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The Real Doctor Will See You Shortly: A Physician's First Year
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The Real Doctor Will See You Shortly: A Physician's First Year

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4.06  ·  Rating details ·  4,721 ratings  ·  646 reviews
In medical school, Matt McCarthy dreamed of being a different kind of doctorthe sort of mythical, unflappable physician who could reach unreachable patients. But when a new admission to the critical care unit almost died his first night on call, he found himself scrambling. Visions of mastery quickly gave way to hopes of simply surviving hospital life, where confidence was ...more
Paperback, 336 pages
Published April 5th 2016 by Broadway Books (first published April 7th 2015)
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Average rating 4.06  · 
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 ·  4,721 ratings  ·  646 reviews


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Heather K (dentist in my spare time)
*4.5 stars*

If you want to know why I became a dentist instead of a physician, you should just read this book.

I adored this touching, sometimes humorous, well written book about Matt McCarthy's first year as a doctor at Columbia hospital. It is rare to find a non-fiction story by someone who isn't a writer by trade be this readable. This author has a natural ability to draw people in, and I was completely absorbed by this story.

As many of you know, I'm a dentist. Now, one of the main reasons
...more
Diane S ☔
Apr 08, 2015 rated it really liked it  ·  review of another edition
What an incredibly fascinating book and the way it is written makes it so easy to read. Matt's first year as an intern, all the cases, rotations, long shifts, doubt, mistakes, victories all the things that go into making a young man into a confident doctor. Some of the cases and people we get acquainted with in depth and it is hard not to cheer and hope these people have a good outcome. Loved the ending, when he and is fellow interns become residents and then a very special something else ...more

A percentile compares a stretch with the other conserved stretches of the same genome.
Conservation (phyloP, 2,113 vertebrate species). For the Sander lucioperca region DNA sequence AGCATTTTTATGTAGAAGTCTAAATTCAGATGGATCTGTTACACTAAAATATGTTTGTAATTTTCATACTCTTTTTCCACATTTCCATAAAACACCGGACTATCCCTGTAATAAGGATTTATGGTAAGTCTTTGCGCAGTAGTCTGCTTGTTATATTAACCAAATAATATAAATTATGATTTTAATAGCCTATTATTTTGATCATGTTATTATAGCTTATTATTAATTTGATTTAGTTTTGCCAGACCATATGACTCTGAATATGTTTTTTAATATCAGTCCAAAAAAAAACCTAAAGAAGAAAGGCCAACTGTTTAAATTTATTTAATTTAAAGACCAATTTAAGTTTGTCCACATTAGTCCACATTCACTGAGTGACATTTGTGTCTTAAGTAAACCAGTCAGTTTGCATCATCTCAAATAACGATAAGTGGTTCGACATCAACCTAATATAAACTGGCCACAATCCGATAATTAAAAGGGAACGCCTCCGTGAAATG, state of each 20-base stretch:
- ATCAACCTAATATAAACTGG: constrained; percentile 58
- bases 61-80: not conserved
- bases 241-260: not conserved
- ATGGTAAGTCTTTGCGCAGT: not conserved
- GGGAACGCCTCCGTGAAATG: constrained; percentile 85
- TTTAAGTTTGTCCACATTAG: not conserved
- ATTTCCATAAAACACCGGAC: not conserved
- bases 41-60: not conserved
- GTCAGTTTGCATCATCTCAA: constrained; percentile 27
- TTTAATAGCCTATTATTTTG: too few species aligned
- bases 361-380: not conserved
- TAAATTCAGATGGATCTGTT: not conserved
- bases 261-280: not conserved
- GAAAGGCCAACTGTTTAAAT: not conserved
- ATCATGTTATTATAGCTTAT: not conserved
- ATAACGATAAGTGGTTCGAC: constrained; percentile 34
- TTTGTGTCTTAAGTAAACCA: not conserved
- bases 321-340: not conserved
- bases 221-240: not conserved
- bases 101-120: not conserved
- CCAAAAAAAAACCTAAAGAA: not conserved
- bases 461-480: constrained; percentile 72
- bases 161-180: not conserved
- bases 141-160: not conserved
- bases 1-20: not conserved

Petra-X
Dec 22, 2015 rated it liked it  ·  review of another edition
Shelves: 2015-read
I'm about a quarter the way in. So far I think it is really honest and down to earth, but the author is beginning to really annoy me. He never loses an opportunity to say he went to Harvard and that's like name-dropp;ing, once is enough, more looks like you are trying to impress. Also the women in the book, no matter whether they are his peers or supervisors, have to have a physical description attached to them, whereas the men don't. What's with describing your boss as having 'impossibly high ...more
India Clamp
May 01, 2019 rated it really liked it  ·  review of another edition
Imagine getting skewered by an HIV infected needle and having to endure meds for a month. Meeting Matt at Stanford and observing him helped me to understand why many physicians are prolific readers/authors/healers. Feelings are laid bare when he says I felt like the dullest scalpel in the drawer and guilt over a botched diagnosis.

The clock is ticking, my friend. And youre stalling. As my intern pondered the scenario, I turned to the group. A wise man once said that when you arrive at an arrest,
...more
Louise Aronson
Mar 06, 2015 rated it really liked it  ·  review of another edition
Shelves: doctor-books
I know what you might be thinking: Another book about the internship year? Yup, but read it anyway. It's different in its brutal honesty about the flawed narrator, and because the doctor-writer really knows how to put together a scene and build tension. In short, dramatic chapters he takes the reader through a year that is at once universal and completely unique. I was hooked!
TL
Feb 19, 2019 rated it liked it  ·  review of another edition
Fastest I've read an audiobook in awhile :) This was one I saw in rec on amazon based on another one I was reading at the time but kind of forgot about it after placing it on my amazon wishlist. It came to notice again when I was searching for a medical memoir to read. Something about it called to me this time and I listened to it on the way to and from work and at home when I wasn't feeling good.

Always love when people read their own memoirs too... to me it adds that extra "something" and helps
...more
Shannon
2.5 stars, rounded up because I liked his writing style.